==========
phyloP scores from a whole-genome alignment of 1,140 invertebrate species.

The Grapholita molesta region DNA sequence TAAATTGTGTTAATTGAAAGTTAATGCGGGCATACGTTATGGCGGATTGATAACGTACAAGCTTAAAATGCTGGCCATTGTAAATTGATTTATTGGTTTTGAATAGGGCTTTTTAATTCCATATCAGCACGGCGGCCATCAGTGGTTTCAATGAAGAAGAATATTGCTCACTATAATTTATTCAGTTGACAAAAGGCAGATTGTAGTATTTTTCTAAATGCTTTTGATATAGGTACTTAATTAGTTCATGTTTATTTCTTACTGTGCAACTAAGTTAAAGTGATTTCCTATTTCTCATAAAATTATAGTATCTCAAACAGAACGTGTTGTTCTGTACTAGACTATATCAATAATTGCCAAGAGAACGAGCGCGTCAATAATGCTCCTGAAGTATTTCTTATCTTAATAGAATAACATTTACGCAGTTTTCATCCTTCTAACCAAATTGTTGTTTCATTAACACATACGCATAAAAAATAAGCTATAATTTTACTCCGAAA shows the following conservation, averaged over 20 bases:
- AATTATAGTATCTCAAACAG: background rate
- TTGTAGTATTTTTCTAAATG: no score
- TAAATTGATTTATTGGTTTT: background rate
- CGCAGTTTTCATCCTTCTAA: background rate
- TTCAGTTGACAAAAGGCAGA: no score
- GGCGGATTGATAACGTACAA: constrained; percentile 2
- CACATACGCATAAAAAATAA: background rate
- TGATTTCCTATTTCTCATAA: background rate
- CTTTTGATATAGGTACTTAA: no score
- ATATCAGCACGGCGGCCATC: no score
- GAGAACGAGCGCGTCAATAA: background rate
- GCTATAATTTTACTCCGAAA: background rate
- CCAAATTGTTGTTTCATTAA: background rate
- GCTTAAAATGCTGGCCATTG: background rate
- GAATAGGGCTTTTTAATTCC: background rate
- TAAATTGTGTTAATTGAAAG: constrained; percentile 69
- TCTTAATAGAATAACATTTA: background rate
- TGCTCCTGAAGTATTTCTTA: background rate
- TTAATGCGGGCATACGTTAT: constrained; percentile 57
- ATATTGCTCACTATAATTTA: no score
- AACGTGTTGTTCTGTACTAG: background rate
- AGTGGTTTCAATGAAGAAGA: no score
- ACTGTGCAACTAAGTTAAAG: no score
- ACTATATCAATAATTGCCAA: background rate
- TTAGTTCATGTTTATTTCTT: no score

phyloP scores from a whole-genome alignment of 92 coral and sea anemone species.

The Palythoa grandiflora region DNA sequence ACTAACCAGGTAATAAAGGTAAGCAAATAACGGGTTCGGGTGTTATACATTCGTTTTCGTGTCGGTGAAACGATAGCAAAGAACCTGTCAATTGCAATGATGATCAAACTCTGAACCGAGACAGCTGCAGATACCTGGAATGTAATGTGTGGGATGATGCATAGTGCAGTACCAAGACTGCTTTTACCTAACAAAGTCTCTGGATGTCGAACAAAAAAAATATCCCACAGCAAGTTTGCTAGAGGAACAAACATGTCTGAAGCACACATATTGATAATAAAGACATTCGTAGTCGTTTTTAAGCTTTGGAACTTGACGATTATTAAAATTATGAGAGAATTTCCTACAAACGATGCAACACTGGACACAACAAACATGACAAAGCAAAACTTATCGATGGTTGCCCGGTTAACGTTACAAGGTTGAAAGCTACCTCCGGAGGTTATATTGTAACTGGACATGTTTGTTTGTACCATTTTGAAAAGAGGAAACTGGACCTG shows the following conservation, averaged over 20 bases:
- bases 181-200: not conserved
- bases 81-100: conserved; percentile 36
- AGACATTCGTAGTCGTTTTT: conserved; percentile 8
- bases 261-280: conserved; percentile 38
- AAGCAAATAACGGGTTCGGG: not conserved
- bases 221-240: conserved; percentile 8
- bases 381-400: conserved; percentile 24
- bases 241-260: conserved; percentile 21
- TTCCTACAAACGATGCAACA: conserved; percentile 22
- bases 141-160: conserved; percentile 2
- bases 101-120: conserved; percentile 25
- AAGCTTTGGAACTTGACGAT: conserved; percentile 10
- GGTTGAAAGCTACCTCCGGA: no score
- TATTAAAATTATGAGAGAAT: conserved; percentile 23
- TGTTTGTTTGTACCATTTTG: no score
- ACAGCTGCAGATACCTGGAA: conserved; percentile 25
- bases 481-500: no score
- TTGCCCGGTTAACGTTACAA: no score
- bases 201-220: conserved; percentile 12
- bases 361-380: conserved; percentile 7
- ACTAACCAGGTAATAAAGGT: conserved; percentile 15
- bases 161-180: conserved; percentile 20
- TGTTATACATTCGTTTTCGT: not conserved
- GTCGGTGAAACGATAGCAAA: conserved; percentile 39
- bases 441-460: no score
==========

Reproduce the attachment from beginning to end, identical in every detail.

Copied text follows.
phyloP scores from a whole-genome alignment of 1,140 invertebrate species.

The Grapholita molesta region DNA sequence TAAATTGTGTTAATTGAAAGTTAATGCGGGCATACGTTATGGCGGATTGATAACGTACAAGCTTAAAATGCTGGCCATTGTAAATTGATTTATTGGTTTTGAATAGGGCTTTTTAATTCCATATCAGCACGGCGGCCATCAGTGGTTTCAATGAAGAAGAATATTGCTCACTATAATTTATTCAGTTGACAAAAGGCAGATTGTAGTATTTTTCTAAATGCTTTTGATATAGGTACTTAATTAGTTCATGTTTATTTCTTACTGTGCAACTAAGTTAAAGTGATTTCCTATTTCTCATAAAATTATAGTATCTCAAACAGAACGTGTTGTTCTGTACTAGACTATATCAATAATTGCCAAGAGAACGAGCGCGTCAATAATGCTCCTGAAGTATTTCTTATCTTAATAGAATAACATTTACGCAGTTTTCATCCTTCTAACCAAATTGTTGTTTCATTAACACATACGCATAAAAAATAAGCTATAATTTTACTCCGAAA shows the following conservation, averaged over 20 bases:
- AATTATAGTATCTCAAACAG: background rate
- TTGTAGTATTTTTCTAAATG: no score
- TAAATTGATTTATTGGTTTT: background rate
- CGCAGTTTTCATCCTTCTAA: background rate
- TTCAGTTGACAAAAGGCAGA: no score
- GGCGGATTGATAACGTACAA: constrained; percentile 2
- CACATACGCATAAAAAATAA: background rate
- TGATTTCCTATTTCTCATAA: background rate
- CTTTTGATATAGGTACTTAA: no score
- ATATCAGCACGGCGGCCATC: no score
- GAGAACGAGCGCGTCAATAA: background rate
- GCTATAATTTTACTCCGAAA: background rate
- CCAAATTGTTGTTTCATTAA: background rate
- GCTTAAAATGCTGGCCATTG: background rate
- GAATAGGGCTTTTTAATTCC: background rate
- TAAATTGTGTTAATTGAAAG: constrained; percentile 69
- TCTTAATAGAATAACATTTA: background rate
- TGCTCCTGAAGTATTTCTTA: background rate
- TTAATGCGGGCATACGTTAT: constrained; percentile 57
- ATATTGCTCACTATAATTTA: no score
- AACGTGTTGTTCTGTACTAG: background rate
- AGTGGTTTCAATGAAGAAGA: no score
- ACTGTGCAACTAAGTTAAAG: no score
- ACTATATCAATAATTGCCAA: background rate
- TTAGTTCATGTTTATTTCTT: no score

phyloP scores from a whole-genome alignment of 92 coral and sea anemone species.

The Palythoa grandiflora region DNA sequence ACTAACCAGGTAATAAAGGTAAGCAAATAACGGGTTCGGGTGTTATACATTCGTTTTCGTGTCGGTGAAACGATAGCAAAGAACCTGTCAATTGCAATGATGATCAAACTCTGAACCGAGACAGCTGCAGATACCTGGAATGTAATGTGTGGGATGATGCATAGTGCAGTACCAAGACTGCTTTTACCTAACAAAGTCTCTGGATGTCGAACAAAAAAAATATCCCACAGCAAGTTTGCTAGAGGAACAAACATGTCTGAAGCACACATATTGATAATAAAGACATTCGTAGTCGTTTTTAAGCTTTGGAACTTGACGATTATTAAAATTATGAGAGAATTTCCTACAAACGATGCAACACTGGACACAACAAACATGACAAAGCAAAACTTATCGATGGTTGCCCGGTTAACGTTACAAGGTTGAAAGCTACCTCCGGAGGTTATATTGTAACTGGACATGTTTGTTTGTACCATTTTGAAAAGAGGAAACTGGACCTG shows the following conservation, averaged over 20 bases:
- bases 181-200: not conserved
- bases 81-100: conserved; percentile 36
- AGACATTCGTAGTCGTTTTT: conserved; percentile 8
- bases 261-280: conserved; percentile 38
- AAGCAAATAACGGGTTCGGG: not conserved
- bases 221-240: conserved; percentile 8
- bases 381-400: conserved; percentile 24
- bases 241-260: conserved; percentile 21
- TTCCTACAAACGATGCAACA: conserved; percentile 22
- bases 141-160: conserved; percentile 2
- bases 101-120: conserved; percentile 25
- AAGCTTTGGAACTTGACGAT: conserved; percentile 10
- GGTTGAAAGCTACCTCCGGA: no score
- TATTAAAATTATGAGAGAAT: conserved; percentile 23
- TGTTTGTTTGTACCATTTTG: no score
- ACAGCTGCAGATACCTGGAA: conserved; percentile 25
- bases 481-500: no score
- TTGCCCGGTTAACGTTACAA: no score
- bases 201-220: conserved; percentile 12
- bases 361-380: conserved; percentile 7
- ACTAACCAGGTAATAAAGGT: conserved; percentile 15
- bases 161-180: conserved; percentile 20
- TGTTATACATTCGTTTTCGT: not conserved
- GTCGGTGAAACGATAGCAAA: conserved; percentile 39
- bases 441-460: no score